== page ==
The DVD was just released and is a brilliant example of film restoration. The color is perfect, the grain is almost invisible, and you couldn't hope for a better print. The two-sided disk has TV-format on one side and letterbox on the other, but as the film was originally shot for TV the images are nearly identical. There are a couple of extra items that you can access after the end of the film, but they're typical stuff.

The sound of the first edition (printed 2000), however, leaves a lot to be desired. It's essentially mono, which is what you'd expect for a late-60's TV movie, but there are long intervals of noticeable hum. If you have a high-quality audio system, the 60-Hz hum sections are really annoying. In addition, there are a couple of key scenes where the voices have been so severely filtered that they sound quite unnatural. In a bizarre twist, the defects are more noticeable on better speakers...and almost imperceptible on a cheap TV speaker. So, listen to this one on your crummiest TV and you won't feel compelled to write reviews like this one!
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13 of 13 people found the following review helpful By Holy Olio on June 14, 2000
Format: DVD
This is the best of Woody Allen's strictly-for-laughs movies. The interview segments which he uses for both comedic and dramatic purposes in many of his films are probably the most fun here, particularly his "parents" who wear disguises. The gags are much better than in his "Bananas" and the more than slightly silly plot doesn't bog down as in his "Sleeper". There are no big moral soapboxes, this movie is just funny.
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7 of 7 people found the following review helpful By A Customer on March 20, 2000
Format: DVD
This is early Woody Allen at his hilarious best. He proves here that, when he wants to, he can go purely for laughs and score big. There are countless verbal and physical gags in this film and they're all brilliant. Beneath all the glorious bits, however, is a sweet love story--not so sweet that it obscures the comedy, however. This movie has ideas so fresh and funny, they'll stay with you forever. I know I'll never forget the first time I saw that gorilla chasing Woody out of a pet shop.
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8 of 9 people found the following review helpful By S J Buck on September 16, 2007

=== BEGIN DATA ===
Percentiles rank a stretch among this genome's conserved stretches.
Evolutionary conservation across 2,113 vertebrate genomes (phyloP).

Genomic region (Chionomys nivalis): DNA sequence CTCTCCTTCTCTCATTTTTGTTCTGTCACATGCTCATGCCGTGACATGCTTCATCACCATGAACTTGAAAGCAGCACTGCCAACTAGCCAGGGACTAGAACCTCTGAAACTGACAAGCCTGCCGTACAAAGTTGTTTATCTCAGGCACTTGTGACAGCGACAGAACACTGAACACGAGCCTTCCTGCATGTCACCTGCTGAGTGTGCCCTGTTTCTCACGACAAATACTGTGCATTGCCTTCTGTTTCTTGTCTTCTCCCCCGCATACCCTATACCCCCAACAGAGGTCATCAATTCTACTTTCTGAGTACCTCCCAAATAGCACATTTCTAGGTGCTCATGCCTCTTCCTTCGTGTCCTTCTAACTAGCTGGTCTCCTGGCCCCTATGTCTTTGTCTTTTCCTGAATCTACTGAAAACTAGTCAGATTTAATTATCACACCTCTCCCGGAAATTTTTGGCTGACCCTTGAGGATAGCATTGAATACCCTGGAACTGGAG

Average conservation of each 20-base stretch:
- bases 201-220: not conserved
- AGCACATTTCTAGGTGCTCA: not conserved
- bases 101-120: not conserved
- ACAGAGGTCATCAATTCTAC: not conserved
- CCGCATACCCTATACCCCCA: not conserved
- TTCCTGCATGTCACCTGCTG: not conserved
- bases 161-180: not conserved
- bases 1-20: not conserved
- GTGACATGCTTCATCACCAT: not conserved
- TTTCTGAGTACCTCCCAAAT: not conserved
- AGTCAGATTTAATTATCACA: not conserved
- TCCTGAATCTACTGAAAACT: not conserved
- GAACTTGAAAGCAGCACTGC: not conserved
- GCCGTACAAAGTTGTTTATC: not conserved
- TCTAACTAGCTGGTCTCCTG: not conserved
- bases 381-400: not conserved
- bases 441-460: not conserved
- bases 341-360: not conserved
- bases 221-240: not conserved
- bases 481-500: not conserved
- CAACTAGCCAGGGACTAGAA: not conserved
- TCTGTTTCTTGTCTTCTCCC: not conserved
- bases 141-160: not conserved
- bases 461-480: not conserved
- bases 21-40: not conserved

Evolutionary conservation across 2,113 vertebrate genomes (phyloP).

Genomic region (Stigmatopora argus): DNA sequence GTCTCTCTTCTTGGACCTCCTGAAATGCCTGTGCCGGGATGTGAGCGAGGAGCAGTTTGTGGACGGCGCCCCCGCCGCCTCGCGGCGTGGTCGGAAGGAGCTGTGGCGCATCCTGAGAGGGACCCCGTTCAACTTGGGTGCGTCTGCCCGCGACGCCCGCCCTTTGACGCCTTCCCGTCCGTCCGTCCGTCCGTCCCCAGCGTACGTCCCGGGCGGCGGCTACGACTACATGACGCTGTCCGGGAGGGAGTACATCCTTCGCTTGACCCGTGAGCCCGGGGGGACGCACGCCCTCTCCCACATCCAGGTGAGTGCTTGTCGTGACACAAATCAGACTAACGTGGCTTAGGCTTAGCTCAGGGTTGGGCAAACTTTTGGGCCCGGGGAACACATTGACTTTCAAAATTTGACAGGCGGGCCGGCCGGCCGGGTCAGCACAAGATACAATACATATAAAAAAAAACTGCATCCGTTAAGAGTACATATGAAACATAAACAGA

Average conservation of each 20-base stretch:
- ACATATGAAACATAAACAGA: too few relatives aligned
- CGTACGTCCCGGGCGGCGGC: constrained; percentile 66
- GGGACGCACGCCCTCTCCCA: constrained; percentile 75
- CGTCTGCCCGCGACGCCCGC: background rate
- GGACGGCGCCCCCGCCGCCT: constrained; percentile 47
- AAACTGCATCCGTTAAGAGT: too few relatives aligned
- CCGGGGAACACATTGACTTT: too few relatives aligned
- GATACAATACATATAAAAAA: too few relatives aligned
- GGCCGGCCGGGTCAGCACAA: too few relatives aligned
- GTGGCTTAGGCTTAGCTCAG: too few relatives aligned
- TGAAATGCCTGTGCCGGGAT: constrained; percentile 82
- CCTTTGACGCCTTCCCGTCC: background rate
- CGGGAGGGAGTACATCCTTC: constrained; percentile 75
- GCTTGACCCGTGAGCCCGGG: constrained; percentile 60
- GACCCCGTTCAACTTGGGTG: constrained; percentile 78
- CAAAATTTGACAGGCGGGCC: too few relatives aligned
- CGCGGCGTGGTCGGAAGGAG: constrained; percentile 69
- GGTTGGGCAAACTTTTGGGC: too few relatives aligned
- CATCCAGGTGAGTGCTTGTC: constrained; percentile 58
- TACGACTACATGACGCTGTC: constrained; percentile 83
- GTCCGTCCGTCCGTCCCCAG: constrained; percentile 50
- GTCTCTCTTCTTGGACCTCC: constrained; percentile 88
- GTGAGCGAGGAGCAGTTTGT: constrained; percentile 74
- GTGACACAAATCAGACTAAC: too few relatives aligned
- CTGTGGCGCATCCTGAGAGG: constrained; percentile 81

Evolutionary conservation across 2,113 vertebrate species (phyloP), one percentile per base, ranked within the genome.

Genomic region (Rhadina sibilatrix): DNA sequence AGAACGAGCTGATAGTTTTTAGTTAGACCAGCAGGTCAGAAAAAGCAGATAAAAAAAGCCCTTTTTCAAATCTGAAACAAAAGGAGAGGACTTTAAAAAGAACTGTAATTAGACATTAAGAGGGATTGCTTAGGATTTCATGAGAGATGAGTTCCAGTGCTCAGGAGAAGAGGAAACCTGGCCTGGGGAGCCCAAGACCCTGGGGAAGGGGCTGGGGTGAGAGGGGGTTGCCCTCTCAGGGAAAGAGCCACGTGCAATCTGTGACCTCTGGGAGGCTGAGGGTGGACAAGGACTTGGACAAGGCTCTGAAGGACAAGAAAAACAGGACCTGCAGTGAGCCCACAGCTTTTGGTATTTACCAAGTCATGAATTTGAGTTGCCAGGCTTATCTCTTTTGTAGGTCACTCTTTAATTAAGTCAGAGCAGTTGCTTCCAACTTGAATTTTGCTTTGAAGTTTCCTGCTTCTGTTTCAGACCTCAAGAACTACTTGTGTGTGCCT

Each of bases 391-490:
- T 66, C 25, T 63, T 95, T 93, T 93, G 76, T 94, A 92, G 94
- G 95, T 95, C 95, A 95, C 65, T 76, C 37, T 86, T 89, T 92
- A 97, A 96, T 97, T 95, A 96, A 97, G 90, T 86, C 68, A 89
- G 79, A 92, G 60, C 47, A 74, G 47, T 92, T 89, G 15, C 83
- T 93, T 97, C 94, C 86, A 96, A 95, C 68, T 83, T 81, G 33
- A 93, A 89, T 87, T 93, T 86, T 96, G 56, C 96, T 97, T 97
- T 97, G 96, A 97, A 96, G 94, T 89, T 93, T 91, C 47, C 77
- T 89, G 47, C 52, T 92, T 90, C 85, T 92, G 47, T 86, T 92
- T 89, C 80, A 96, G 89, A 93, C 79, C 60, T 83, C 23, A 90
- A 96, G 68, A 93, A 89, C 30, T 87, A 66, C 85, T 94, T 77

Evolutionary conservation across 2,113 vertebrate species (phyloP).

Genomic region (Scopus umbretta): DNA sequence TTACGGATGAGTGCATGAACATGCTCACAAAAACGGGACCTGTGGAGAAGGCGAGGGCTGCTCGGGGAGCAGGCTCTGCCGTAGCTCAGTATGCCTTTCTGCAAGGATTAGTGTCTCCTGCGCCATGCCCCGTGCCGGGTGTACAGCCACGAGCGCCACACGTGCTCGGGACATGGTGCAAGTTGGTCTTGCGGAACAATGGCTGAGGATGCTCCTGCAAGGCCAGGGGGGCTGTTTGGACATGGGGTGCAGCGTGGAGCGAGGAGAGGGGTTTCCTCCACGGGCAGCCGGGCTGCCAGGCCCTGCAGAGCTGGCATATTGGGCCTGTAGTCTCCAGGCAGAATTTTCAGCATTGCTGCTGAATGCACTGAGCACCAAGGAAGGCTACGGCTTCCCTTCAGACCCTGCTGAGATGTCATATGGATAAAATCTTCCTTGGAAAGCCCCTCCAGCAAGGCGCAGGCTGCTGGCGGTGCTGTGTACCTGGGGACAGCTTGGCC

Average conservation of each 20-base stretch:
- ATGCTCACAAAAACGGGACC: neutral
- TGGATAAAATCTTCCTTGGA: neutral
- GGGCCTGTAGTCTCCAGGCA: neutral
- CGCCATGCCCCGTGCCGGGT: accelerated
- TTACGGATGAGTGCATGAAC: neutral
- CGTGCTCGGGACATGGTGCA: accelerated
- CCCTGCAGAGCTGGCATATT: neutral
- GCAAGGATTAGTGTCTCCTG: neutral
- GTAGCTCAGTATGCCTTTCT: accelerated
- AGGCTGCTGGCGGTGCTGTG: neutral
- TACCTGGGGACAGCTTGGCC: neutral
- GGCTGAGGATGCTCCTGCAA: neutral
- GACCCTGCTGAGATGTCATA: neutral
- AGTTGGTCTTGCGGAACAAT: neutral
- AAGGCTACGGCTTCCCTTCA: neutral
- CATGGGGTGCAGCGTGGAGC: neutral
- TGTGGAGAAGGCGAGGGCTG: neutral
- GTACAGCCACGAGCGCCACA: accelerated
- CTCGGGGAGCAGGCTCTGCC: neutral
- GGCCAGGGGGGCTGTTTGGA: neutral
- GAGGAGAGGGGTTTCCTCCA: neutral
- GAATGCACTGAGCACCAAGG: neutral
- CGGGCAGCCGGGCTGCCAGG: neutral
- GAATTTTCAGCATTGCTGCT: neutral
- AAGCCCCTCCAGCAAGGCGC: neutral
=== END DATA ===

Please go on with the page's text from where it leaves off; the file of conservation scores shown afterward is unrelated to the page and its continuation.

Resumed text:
Format: DVD
Woody Allen stars and directs for the first time, and what a success it turns out to be. There are many great sight gags as well as the usual number of quality one-liners. The film is done in a documentary style, telling the story of Virgil Starkwell, an incompentent petty criminal, played by Woody of course.

To pick a favourite moment out is difficult. However, if forced to pick one I'd go for the scene where Virgil tries to rob a bank, and fails because he hands over a note where the word gun can easily be mistaken for gub. Consequently the entire bank staff and customers are all arguing whether the word is gun or gub. Woody insists its gun; everybody else thinks its gub...

This is definitely one of Woody's early funny ones!
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4 of 4 people found the following review helpful By C. Scanlon VINE VOICE on August 24, 2006
Format: DVD Verified Purchase
Compare this film to any other Woody Allen movie and you will see why it is the best and most solid work he ever did.

His leading lady is also the sweetest, most beautiful, noble while still just a bit not-all-there ethereal beauty he ever starred with, and then she disappeared into the Sixties haze.

THe gags are great, although through getting frequently stolen now fall flat in some cases. For instance when this was made having an escaping chain gang member respond to Woody's "You're crazy!" (of course later in his pretentious later movies he would have said You're insane) it was out of left field for the low life con to reply "That's right! I'm a paranoid schizophrenic, but we're still going to escape!" as the terminology was unknown to almost everyone back then. Also the reference to a high speed digital computer. Now it is not unusual for his aunt to have one, and the reference to What's my line? is lost now. Still this is the all time greatest Allen film, with the roots of later explorations.

Never has he achieved this level of parody again, rather he now makes homages to other styles (as Curse of the Jade SCorpion mimics rather than mocks screwball comedies of sixty years ago.)

Get it. It is the best we will see. Like listening to Bob Dylan while he was still awake and intelligent and not worn out by too much road and stuff.